A bit haltingly, Rubenfeld and Angus go on to consider an alternative hypothesis: namely, that intensivists kill.
Although we believe that critical care physicians are trained and expertly skilled in the management of critically ill patients, perhaps some routine critical care practices and procedures may not be beneficial or cumulative use of more interventions may take a negative toll.
Although good on ‘em for raising this possibility, their heart isn’t really in it, quite understandably. After discussing various explanations for the Levy results, they conclude that this study is not enough to change practice or policy:
…until someone replicates Levy and colleagues’ results in another cohort and provides evidence for a mechanism by which intensivist-staffed ICUs increase mortality, their study will remain one observation against many.
I happen to agree – if I had a closed ICU that seemed to be working well, I wouldn’t throw open the glass doors tomorrow. And if I ran the Leapfrog Group, I would not take intensivist staffing off my list of evidence-based safety practices, at least not yet. But I would question my assumptions and use this study to motivate further inquiry into the best ways to organize an individual ICU, or all ICUs. As Levy and colleagues conclude…
Although all of the possible explanatory mechanisms we have mentioned [overly aggressive care, infections from indwelling catheters] may seem to portend badly for the practice of critical care medicine, we suggest that, if true, they are amenable to correction or mitigation through such efforts as guideline development and adherence, quality improvement, and systematic efforts to reduce errors. Given the complexity of critical illness, the need for dedicated critical care physicians seems inevitable, and strategies to assure best practices will help them to guarantee the best outcomes possible. Further research is needed to explain these findings and determine whether these results may be explained by unrecognized residual confounders of illness severity.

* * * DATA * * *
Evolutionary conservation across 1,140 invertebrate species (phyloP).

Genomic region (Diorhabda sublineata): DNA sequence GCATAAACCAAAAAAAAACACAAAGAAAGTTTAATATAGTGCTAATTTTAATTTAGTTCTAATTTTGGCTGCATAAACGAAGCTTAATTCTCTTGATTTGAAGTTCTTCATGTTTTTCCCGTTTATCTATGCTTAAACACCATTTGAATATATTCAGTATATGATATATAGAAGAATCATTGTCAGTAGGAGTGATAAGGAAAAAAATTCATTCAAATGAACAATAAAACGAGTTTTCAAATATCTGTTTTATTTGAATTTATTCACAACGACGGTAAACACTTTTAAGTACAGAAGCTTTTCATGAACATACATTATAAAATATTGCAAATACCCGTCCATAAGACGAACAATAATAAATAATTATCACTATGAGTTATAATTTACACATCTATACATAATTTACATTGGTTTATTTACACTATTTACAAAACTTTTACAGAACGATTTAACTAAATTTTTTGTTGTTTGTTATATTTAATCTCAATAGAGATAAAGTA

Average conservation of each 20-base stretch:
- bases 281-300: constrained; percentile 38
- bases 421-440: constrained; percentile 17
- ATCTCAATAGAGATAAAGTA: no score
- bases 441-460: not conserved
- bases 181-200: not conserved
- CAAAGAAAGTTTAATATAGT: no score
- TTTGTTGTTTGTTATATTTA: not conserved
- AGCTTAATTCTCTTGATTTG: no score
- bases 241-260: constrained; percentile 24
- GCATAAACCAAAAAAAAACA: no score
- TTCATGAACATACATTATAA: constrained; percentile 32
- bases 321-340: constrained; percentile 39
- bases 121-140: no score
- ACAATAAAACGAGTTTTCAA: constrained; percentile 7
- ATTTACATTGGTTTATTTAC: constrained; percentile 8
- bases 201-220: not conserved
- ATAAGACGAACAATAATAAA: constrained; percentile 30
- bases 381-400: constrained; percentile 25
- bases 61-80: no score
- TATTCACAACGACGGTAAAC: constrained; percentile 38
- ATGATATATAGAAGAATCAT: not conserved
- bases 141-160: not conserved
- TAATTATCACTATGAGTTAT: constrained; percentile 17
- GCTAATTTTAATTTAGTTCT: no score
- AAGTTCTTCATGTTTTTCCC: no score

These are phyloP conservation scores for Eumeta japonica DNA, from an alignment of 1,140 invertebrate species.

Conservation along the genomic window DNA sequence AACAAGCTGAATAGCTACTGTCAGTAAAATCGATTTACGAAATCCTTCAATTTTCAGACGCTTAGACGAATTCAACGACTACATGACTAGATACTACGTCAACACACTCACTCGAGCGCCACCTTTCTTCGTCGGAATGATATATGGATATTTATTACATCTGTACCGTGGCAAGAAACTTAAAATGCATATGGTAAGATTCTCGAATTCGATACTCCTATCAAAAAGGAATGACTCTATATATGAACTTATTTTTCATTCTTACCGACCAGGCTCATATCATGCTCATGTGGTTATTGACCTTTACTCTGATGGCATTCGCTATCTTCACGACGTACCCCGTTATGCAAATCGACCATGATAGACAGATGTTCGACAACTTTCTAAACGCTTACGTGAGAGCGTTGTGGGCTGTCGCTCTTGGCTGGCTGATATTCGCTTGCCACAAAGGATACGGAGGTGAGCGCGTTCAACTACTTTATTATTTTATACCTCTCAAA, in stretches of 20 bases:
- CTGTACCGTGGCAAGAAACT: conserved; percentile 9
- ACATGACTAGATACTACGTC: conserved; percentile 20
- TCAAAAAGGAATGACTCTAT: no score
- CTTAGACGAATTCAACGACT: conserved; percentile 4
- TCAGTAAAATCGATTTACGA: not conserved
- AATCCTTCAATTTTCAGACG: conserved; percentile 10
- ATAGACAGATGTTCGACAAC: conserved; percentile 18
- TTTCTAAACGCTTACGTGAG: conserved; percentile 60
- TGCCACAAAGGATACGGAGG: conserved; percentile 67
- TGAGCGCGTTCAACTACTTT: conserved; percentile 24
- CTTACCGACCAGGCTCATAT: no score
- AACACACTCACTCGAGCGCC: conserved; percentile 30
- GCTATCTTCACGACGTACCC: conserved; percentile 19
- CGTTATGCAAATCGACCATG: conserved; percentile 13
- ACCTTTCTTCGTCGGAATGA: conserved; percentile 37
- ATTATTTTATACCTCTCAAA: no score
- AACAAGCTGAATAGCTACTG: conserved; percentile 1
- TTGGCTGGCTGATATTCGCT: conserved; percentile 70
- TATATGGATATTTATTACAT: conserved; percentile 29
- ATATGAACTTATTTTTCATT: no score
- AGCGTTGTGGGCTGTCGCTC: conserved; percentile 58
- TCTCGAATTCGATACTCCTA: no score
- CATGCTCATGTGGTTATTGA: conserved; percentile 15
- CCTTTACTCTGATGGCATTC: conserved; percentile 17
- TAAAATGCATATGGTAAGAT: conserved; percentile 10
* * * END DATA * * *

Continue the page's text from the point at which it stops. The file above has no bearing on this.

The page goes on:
Seems right to me.
One postscript: though neither the study nor the editorial mention hospitalists, there are two hospitalist angles worthy of reflection. First, SHM surveys tell us that the vast majority of U.S. hospitalists do see ICU patients. Our ICUs at UCSF Medical Center fall into this category – we have a hybrid model in which our hospitalists remain the physicians-of-record for medical ICU patients, with mandatory intensivist consultation (the intensivists assuming the management of the ventilators, the lines, and the sedation). Over the past decade, I have been under intense pressure to “close the unit,” even though most of our hospitalists and intensivists think our present arrangement works quite well (and our model does pass Leapfrog muster for “high intensity intensivist involvement”). The Annals study reminds us that there is much that we do not understand about best practices in ICU organization, and that a model of open ICUs with selective use of intensivists might well prove to be as good as, or better than, the hermetically sealed ICU, with its forced ICU-floor discontinuity.
Secondly, the data from which the Annals study were derived came from Project IMPACT – a study begun by the Society of Critical Care Medicine (with pharma support) in 1996. Although SCCM can’t be thrilled that their database produced these results (you can be sure that the society’s PR firm received an emergency call from the SCCM CEO this week), the study highlights the power of and need for clinical research to answer important clinical and organizational questions. It also underlines the unique ability of medical societies to help organize multicenter studies whose fruits may be harvested over many years. The Society of Hospital Medicine can, and should, be in this business.